BlueLlull. BlueLeibniz. BlueEuler. If our name had been inspired by anyone else, BlueVenn just wouldn’t be the same. Sure, John Venn may not have been the first to use schematic diagrams to represent set collections and all their possible logical relations, but he was the first to popularize them.
Today is the venerable (or, should that be Venn-erable) logician, mathematician and philosopher’s 186th birthday. Would he recognize how Venn diagrams are used in the modern world? Would he ever believe that, nearly two centuries later, he would be celebrated by Google? Or, that the same sort of diagram first used in his paper, The Logic of Chance (1866), would be used to create internet memes about Batman, interpret song lyrics, and form the basis for many, many hundreds of Buzzfeed posts? Probably not.
So, join us in celebrating one of East Yorkshire's finest exports, with this delightful collection of John Venn facts.
1. People get Venn diagrams and Eular diagrams mixed up all the time
When Venn first published his now famous diagrams, he referred to them as ‘Eulerian Circles’, named after the 18th century Swiss mathematician, Leonhard Euler. People regularly get the two confused (even us, we must confess), and many so-called Venn diagrams are technically Euler diagrams.
There is one main difference between the two:
Venn diagrams – Show every possible logical relationship between sets, whether anything is in a set or not. Empty sets are commonly shaded.
Euler diagrams – Only sets with a relationship that exists will overlap. Shaded (empty) sets can often be completely removed.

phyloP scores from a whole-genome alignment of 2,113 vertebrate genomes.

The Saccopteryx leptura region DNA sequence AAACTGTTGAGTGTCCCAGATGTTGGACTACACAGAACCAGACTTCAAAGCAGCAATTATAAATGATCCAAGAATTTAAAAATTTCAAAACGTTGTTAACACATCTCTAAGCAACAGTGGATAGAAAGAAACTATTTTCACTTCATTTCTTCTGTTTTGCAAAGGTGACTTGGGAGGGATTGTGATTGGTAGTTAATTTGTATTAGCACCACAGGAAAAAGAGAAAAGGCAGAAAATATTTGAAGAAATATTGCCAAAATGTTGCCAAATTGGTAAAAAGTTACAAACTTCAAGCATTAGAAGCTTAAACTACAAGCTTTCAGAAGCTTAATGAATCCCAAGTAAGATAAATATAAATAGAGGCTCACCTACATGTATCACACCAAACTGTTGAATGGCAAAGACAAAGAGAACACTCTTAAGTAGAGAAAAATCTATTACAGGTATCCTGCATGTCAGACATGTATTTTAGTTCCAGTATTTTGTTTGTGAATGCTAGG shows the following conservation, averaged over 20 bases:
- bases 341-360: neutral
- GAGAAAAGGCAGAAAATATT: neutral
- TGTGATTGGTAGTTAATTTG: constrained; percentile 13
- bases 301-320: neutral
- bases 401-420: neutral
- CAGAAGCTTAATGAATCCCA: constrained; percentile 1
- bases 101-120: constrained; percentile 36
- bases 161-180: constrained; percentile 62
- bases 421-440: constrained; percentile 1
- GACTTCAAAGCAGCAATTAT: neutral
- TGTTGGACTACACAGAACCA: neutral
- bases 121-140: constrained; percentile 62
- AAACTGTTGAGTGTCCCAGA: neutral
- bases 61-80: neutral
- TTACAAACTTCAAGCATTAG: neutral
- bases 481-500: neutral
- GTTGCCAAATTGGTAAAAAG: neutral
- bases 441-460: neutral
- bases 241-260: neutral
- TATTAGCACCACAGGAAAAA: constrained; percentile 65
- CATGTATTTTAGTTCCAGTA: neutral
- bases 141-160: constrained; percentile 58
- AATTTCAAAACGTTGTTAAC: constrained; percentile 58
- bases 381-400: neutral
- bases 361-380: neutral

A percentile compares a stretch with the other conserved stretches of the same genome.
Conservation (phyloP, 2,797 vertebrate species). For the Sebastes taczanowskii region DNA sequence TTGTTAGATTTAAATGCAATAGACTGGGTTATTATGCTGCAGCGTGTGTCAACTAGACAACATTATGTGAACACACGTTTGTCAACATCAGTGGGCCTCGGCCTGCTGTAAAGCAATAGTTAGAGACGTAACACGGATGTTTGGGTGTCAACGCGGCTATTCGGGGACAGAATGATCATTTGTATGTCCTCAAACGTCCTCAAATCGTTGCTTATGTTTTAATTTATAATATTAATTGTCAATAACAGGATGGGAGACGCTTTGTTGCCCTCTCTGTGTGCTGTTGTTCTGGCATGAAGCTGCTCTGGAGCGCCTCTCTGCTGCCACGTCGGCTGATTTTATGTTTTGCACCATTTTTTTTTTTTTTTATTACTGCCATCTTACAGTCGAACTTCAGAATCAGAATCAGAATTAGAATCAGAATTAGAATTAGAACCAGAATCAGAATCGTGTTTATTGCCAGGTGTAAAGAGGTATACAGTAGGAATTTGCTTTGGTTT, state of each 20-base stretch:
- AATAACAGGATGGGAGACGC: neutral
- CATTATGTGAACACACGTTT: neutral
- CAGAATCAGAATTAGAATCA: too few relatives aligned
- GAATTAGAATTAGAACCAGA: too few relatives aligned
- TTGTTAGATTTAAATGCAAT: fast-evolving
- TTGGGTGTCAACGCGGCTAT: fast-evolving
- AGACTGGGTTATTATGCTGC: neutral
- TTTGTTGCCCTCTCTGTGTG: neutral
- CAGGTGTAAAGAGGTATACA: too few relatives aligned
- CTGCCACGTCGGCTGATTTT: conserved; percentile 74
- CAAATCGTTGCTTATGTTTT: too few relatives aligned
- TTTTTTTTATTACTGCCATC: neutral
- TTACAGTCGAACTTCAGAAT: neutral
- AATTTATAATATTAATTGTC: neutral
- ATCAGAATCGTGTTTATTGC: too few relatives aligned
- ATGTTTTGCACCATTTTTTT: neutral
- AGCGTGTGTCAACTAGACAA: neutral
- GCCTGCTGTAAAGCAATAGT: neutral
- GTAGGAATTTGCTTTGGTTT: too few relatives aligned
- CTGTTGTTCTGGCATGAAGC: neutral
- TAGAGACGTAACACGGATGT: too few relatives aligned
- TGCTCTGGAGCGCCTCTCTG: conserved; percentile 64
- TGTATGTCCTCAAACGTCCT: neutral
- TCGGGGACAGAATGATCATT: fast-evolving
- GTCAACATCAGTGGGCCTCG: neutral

So, while an Euler diagram can be a Venn, a Venn diagram is not a Euler. If you're really keen, you can read more about the difference here.
2. Venns are a lot older than you think
Even before Euler, mathematicians had been creating Venn-like diagrams. For example, 17th century German polymath Gottfried Leibniz used similar logic diagrams (which appeared in works originally created in 1686). In The Logical Status of Diagrams, author Sun-Joo Shin claims that “circles used for representing classical syllogisms” (that is, processes of logic in which two general statements lead to a more particular statement) go back as far as the Middle Ages, with Mallorcan logician Ramon Llull and his 16th century book on algebra, Ars Magna.
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3. The term ‘Venn diagram’ was not used until almost half a century after John Venn created it
American philosopher Clarence Irving Lewis first coined the term ‘Venn diagram’ in his paper, A Survey of Symbolic Logic, published in 1918 - 38 years after Venn's paper, On the Diagrammatic and Mechanical Representation of Propositions and Reasonings. Incidentally, this was just five years before John Venn’s death, aged 88, in 1923
4. Venn worked with George Boole, the creator of Boolean logic
In the aforementioned paper, published in 1880, Venn's diagrams were first used to visualize and extend fellow Yorkshireman George Boole’s algebraic logic. And, as any statistician or computer programmer will tell you, Boolean logic is considered to have laid the foundations for the Information Age.
5. Venn once built a cricket bowling machine
As well as a mathematician, mountain climber, keen botanist and ordained priest (only for a while, because Venn could not maintain his philosophical beliefs as well as his religious conviction), John Venn was a bit of an inventor.
In 1909 he and his son, also called John, patented a portable machine that could bowl cricket balls. When the Australian cricket team visited Cambridge (where he was a fellow and President of Caius College) that year, it clean bowled an Australian star player four times!
So, thought you knew about Venn diagrams?! Well hopefully you now know a lot more about them and their inventor.
Happy Birthday, Dr. John Venn!
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